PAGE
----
The Naked Scientists

The Naked Scientists Forum

Author Topic: What actually happens when lightning strikes?  (Read 4071 times)

Offline Joe L. Ogan

  • Sr. Member
  • ****
  • Posts: 476
    • View Profile
What actually happens when lightning strikes?
« on: 25/05/2012 21:33:47 »
What actually happens when lightning strikes?  Is there always a positive runner?  What does the damage?  Is it the negative runner?  Is it the positive runner?  Is it the heat?  Is there some other force exerted?  Thanks for comments.  Joe L. Ogan
« Last Edit: 28/05/2012 21:07:33 by Joe L. Ogan »


 

Offline Joe L. Ogan

  • Sr. Member
  • ****
  • Posts: 476
    • View Profile
Re: What actually happens when lightning strikes?
« Reply #1 on: 29/05/2012 19:24:18 »
Here are some things that I believe:  There is always a positive runner (from earth if the strike is toward the earth)  There is always a negative runner.  I must confess that I am a little puzzled that a positive runner can go from earth to cloud as the earth is supposed to be bassically negative.  I believe that the heat is what causes the damage.  I am not absolutely sure that there is not some other source of power.  Thanks for comments.  Joe L. Ogan
 

Offline David Cooper

  • Neilep Level Member
  • ******
  • Posts: 1505
    • View Profile
Re: What actually happens when lightning strikes?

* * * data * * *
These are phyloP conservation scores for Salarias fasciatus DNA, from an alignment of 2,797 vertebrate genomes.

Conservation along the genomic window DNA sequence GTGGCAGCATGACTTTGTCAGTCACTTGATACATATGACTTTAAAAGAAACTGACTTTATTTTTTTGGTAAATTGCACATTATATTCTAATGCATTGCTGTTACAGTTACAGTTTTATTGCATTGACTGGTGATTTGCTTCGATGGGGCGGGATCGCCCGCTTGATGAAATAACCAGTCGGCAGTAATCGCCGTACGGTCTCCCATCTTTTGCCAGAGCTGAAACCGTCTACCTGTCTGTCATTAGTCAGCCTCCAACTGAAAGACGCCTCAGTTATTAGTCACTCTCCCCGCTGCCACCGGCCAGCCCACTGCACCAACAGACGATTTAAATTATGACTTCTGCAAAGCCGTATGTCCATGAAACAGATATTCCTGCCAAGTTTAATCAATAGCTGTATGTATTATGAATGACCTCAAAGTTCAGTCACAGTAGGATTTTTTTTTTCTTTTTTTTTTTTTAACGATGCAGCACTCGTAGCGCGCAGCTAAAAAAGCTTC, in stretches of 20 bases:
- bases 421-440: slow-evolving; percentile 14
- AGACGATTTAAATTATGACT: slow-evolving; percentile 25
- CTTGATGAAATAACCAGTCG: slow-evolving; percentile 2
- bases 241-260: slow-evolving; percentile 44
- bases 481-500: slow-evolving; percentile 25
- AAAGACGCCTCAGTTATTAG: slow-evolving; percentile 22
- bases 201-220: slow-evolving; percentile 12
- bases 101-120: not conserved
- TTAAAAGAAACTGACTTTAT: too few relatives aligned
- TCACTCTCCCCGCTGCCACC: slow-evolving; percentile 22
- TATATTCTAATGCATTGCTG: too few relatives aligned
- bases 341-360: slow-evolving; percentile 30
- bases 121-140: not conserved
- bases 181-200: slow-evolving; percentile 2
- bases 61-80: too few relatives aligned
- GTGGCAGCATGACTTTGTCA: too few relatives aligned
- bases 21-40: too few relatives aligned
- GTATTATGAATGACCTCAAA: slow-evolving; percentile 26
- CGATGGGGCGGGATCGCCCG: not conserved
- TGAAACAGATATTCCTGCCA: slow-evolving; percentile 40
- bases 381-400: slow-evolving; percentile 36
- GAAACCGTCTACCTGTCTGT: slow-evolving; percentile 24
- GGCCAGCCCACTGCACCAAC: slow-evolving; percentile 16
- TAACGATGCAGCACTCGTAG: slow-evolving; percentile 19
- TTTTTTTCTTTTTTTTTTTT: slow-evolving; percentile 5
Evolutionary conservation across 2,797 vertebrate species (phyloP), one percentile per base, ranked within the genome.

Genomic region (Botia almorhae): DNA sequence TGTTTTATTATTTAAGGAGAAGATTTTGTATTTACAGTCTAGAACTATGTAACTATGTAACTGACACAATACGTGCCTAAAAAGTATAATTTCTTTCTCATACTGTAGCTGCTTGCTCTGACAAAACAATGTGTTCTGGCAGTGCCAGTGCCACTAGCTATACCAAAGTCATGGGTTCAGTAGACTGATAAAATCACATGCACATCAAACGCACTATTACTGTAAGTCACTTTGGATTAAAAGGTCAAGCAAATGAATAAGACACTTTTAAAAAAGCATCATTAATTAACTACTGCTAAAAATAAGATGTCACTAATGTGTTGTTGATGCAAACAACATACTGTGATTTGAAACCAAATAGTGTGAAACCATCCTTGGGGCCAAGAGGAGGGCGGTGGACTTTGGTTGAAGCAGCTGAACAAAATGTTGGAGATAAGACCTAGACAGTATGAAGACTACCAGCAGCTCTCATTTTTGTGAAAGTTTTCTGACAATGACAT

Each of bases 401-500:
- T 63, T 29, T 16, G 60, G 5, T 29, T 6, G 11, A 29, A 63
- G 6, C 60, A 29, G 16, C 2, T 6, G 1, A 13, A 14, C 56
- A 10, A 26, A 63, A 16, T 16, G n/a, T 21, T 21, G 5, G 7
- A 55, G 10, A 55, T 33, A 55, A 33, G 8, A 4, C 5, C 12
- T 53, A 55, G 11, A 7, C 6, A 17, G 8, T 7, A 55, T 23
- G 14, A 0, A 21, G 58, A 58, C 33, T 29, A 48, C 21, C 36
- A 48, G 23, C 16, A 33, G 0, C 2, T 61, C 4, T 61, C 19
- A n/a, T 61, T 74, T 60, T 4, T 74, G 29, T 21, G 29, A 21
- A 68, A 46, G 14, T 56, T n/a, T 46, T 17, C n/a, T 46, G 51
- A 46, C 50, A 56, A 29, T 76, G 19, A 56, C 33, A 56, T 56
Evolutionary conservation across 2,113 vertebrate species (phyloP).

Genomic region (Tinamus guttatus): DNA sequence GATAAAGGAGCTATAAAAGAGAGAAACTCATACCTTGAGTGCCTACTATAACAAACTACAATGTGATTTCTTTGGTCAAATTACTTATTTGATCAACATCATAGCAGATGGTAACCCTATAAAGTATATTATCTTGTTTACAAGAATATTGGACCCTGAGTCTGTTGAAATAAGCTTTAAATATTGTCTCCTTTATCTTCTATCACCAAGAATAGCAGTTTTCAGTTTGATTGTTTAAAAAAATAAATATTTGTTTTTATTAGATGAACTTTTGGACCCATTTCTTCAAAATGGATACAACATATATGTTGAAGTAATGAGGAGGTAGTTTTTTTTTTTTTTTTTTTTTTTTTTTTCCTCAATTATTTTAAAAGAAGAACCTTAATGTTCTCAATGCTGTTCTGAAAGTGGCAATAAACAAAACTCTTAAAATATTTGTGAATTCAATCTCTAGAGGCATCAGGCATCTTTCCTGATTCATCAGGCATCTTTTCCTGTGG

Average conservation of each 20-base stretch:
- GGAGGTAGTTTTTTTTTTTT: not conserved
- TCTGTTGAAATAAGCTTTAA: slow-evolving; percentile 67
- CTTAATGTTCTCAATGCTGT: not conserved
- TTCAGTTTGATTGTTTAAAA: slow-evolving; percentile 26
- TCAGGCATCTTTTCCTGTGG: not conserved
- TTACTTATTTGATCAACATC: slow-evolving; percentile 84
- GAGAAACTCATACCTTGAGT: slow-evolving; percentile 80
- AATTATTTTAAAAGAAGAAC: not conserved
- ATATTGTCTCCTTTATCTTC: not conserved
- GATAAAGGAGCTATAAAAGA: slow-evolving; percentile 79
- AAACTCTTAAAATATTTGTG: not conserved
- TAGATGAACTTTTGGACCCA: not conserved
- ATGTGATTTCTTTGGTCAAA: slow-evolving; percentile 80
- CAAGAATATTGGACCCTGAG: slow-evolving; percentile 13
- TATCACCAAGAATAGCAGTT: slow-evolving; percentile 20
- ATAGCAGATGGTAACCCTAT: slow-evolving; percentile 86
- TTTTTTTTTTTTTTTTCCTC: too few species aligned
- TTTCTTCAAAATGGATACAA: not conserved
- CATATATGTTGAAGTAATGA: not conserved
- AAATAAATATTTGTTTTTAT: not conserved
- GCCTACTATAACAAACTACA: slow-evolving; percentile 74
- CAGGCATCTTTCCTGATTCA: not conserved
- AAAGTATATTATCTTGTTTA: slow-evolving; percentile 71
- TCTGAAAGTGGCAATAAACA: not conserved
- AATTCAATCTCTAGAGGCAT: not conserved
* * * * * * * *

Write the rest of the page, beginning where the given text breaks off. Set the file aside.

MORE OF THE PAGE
« Reply #2 on: 30/05/2012 19:51:24 »
The cloud had an excess of electrons, and that pushes electrons in the ground that are free to move away, thereby making that part of the ground positive due to the relative lack of electrons. The Electrons in the cloud want to get away from each other and the ideal target is that positive ground below. I'm guessing that the positive runner will be formed out of ions and that it eventually forms what is in effect an ion wire from ground to cloud. The electrons in the cloud are then free to flow to the ground. The bang is the air being heated and expanding faster than the speed of sound (sonic boom), and the damage is directly from the heat (burning) and the high voltages flowing through whatever is struck.
 

Offline yor_on

  • Naked Science Forum GOD!
  • *******
  • Posts: 11993
  • Thanked: 4 times
  • (Ah, yes:) *a table is always good to hide under*
    • View Profile
Re: What actually happens when lightning strikes?
« Reply #3 on: 31/05/2012 15:42:49 »
 

Offline Voxx

  • Sr. Member
  • ****
  • Posts: 192
    • View Profile
Re: What actually happens when lightning strikes?
« Reply #4 on: 09/06/2012 08:48:59 »
Alright, Lightning...  Just so we can throw some numbers out there:

How fast does lightning travel?  An average bolt of lightning travels at 224,000 MPH.  3,700 Miles Per Second and if we put that on an even smaller scale; the actual strike lasts about 30 millionths of a second.

How hot is lightning?  Lightning can rapidly heat the air in its immediate vicinity to about 20,000 C. (36,000 F.)  Lets just say the sun's surface temperature is 5505 C.  So an "average" lightning bolt for that split second is 4x hotter than the surface of the sun.  Positive lightning can even reach temperatures 5x hotter than the surface of the sun.

Now that that's said what about charges?  You see lightning can be Negatively charged, or Positively charged.

Which one is worse?  That would be Positively Charged Lighting, this is usually the cause of most forest fires.  Just to put it on a scale the average positive lightning is 10x that of negative lightning.